2. How Your Knife is Sharpened Matters
Though one might be tempted to always go for very high levels of refinement, the optimal edge quality actually depends on the intended use of a particular knife. Higher levels of refinement will cause the knife to crush and rupture fewer cells in the food being cut, though very high levels of refinement, such as with sashimi knives, can be lost quickly especially when making hard contact with a plate or chopping board. In the case of cutting an onion, a more refined edge actually reduces the release of the substances that make you cry. Meanwhile, a rough edge can withstand significantly more abuse and can be useful on a camping trip or on a beater knife that you reserve for tasks like splitting a pumpkin, though it can leave a fairly coarse surface texture where the cut was made.
Basically, different levels of refinement on the edge serve different purposes so that a knife can effectively remain in service for as long as possible. This makes knowing the intended use of the knife paramount before determining an optimal sharpening progression and procedure. A knife not sharpened optimally likely won’t be bad, but you’ll just be missing out on unlocking the knife’s full potential.
Here are a few useful examples to demonstrate this point:
a. A Bone Cleaver benefits from a rough finish to give it more durability alongside the often convex geometry and wide sharpening angle (more on this in the future). The texture of the cut is much less important than the edge’s durability when used for such an abusive task.
b. A Yanagiba or Sashimi Knife requires extremely high levels of refinement to achieve an optimal smooth surface texture and to preserve the umami of the fish. The single-pull cut stroke is often performed in a way where the blade will only barely touch the cutting board at the end of the motion, and ideally, the cutting board is made of a softer wood or rubber, which are both gentle on the blade.
c. A Gyuto or Chef’s Knife might benefit from a hybrid style edge because of its multi-purpose nature. It will almost always be used on a chopping board, so the edge cannot be too refined. However, it may also be required to cleanly slice through proteins from time to time, so some refinement should be present in this situation.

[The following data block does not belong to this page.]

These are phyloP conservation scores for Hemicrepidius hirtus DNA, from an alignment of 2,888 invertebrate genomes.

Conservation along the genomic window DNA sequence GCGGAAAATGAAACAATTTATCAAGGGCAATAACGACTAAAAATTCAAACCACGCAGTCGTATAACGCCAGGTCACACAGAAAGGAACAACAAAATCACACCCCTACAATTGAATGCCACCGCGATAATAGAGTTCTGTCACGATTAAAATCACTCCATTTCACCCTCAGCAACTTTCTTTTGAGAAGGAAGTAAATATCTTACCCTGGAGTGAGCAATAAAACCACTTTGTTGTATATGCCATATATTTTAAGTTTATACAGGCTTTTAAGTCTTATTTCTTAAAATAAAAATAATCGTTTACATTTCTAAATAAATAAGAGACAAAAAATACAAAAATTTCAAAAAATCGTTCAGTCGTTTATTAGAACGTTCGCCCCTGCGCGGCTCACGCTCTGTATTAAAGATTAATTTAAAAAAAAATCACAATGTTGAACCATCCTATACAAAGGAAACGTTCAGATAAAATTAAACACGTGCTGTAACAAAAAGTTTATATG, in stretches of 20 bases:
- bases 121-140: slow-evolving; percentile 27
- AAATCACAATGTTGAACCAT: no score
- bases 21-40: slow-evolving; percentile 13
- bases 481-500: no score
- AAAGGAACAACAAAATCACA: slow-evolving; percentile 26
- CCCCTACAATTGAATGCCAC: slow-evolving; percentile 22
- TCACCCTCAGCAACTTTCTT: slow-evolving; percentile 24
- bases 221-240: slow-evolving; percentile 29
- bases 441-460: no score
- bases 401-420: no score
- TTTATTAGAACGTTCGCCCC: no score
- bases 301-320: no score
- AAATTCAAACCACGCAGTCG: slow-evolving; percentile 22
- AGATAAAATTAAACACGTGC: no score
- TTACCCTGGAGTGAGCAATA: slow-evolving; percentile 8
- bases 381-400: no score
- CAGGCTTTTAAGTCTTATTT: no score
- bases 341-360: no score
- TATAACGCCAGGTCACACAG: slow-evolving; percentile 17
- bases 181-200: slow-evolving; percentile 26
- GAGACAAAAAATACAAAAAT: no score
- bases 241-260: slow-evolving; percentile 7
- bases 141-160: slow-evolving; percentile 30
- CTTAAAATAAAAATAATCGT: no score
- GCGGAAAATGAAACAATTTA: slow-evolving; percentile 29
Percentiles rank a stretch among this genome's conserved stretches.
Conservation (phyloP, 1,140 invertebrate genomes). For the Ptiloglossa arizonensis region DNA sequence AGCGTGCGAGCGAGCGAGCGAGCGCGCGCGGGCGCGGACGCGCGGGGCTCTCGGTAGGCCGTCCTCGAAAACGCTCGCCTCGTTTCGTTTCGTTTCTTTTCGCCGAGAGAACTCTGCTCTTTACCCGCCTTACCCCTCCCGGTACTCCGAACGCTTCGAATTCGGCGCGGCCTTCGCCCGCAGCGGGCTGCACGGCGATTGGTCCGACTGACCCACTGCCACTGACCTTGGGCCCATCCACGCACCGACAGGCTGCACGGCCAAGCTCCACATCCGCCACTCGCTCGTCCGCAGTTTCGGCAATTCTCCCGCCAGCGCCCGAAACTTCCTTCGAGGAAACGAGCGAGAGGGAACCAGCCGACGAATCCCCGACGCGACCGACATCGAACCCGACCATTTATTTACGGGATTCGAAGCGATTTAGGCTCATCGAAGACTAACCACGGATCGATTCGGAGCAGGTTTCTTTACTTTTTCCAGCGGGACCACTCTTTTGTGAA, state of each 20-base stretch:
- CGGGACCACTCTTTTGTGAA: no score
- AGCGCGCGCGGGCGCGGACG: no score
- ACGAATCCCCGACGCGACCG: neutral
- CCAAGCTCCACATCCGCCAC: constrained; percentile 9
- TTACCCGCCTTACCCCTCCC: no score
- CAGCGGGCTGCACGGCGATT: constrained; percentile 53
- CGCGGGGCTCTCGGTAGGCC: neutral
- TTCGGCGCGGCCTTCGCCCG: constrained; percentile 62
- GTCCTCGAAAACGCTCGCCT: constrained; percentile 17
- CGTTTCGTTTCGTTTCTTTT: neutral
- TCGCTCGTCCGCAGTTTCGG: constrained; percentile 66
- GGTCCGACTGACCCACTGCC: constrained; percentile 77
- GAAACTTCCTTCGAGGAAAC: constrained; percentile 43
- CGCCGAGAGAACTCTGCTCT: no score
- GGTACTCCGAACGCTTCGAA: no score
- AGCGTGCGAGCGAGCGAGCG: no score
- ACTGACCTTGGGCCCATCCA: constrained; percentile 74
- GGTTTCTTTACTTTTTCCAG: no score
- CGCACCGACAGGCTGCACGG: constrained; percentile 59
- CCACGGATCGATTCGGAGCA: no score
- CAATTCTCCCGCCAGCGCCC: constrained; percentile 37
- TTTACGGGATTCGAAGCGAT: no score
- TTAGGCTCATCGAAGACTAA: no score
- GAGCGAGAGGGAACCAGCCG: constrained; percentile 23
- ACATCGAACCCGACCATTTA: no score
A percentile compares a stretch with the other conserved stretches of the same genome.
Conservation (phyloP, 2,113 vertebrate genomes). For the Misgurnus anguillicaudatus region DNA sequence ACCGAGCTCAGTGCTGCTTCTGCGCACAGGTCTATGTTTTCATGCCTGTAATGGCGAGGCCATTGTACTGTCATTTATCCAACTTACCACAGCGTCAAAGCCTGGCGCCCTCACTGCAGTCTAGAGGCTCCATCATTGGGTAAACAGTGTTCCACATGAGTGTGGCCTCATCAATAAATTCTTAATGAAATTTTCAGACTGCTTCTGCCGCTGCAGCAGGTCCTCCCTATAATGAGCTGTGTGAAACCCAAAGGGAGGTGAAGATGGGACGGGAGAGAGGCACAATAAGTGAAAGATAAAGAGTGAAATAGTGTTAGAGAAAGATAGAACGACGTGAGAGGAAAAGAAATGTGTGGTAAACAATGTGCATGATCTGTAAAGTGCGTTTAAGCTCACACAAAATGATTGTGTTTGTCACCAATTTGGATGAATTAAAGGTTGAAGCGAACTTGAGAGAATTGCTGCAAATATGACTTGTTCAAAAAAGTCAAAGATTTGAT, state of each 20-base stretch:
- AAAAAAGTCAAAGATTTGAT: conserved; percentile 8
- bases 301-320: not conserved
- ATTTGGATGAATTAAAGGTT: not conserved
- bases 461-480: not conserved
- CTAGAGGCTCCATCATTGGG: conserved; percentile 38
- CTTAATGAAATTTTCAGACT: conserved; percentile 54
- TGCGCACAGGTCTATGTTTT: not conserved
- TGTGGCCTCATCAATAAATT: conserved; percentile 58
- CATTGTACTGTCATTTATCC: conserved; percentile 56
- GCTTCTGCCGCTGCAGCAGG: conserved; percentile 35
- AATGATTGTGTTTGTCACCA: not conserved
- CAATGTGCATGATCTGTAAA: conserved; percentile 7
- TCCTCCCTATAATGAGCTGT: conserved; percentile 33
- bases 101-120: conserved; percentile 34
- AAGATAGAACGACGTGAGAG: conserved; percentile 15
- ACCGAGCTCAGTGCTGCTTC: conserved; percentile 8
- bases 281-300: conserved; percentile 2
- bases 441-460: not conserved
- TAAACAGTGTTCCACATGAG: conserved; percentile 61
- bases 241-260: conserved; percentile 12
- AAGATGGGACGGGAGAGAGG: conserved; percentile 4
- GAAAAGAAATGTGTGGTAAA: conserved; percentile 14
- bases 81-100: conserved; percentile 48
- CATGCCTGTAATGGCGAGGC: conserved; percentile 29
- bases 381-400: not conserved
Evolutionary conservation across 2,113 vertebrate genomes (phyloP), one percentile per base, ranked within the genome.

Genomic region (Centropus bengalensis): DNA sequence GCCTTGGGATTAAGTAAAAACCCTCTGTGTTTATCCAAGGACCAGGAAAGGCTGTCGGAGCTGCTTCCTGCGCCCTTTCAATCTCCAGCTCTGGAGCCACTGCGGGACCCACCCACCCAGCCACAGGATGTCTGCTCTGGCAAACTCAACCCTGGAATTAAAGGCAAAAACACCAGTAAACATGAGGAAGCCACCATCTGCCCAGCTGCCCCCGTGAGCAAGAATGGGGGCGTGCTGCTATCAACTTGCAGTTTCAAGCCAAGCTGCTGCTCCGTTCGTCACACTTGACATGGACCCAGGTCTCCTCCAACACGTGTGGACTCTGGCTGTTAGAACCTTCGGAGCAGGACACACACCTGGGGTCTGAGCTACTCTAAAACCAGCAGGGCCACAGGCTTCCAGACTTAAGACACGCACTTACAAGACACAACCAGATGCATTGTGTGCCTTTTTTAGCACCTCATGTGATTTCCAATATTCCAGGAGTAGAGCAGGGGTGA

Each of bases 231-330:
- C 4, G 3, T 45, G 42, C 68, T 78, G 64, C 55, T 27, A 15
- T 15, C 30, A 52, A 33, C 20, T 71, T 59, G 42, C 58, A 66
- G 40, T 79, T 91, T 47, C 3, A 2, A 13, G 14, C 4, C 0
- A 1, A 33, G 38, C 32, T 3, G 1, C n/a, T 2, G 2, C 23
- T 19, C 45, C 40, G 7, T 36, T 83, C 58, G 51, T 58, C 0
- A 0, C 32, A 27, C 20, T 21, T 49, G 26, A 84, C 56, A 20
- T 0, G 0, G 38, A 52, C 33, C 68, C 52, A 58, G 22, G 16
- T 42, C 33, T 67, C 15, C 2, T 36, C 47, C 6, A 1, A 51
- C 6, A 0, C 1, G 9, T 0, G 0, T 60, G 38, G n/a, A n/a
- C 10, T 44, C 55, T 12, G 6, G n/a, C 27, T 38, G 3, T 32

Where do we go from here?
Test your knives, cook with them, and judge whether or not they’re still sharp enough for you. Again, making this conclusion is largely subjective, but in my opinion, if you find yourself needing to use lots of muscle or even your body weight to cut through a carrot, onion, or potato, then please seriously consider sharpening your knives with a whetstone or getting them professionally sharpened as soon as you can.
If you opt to go the professional sharpening route, make sure find out what sharpening process is used. Ideally, they use whetstones or a water cooled system for their work. If a belt grinder without cooling procedures or a bench grinder is used, these will cause irreversible damage to the heat treatment of a good knife. And well, if you do happen to live in Metro Manila, I’ve started professionally sharpening and repairing knives myself, so feel free to contact me through Messenger for any questions about that!
Alternatively, if you feel like the time is right, you may want to upgrade to a new and better knife. This can be talked about in extreme lengths, but that’ll be reserved for future posts. If you want to go down this road, I’m more than happy to help since I am a knife enthusiast, or you could check out the r/chefknives subreddit page and source lots of information from there. (You might even be able to find me there as well as a regular contributor. )
Thanks so much for spending your time reading this piece. I hope you’ve found it helpful!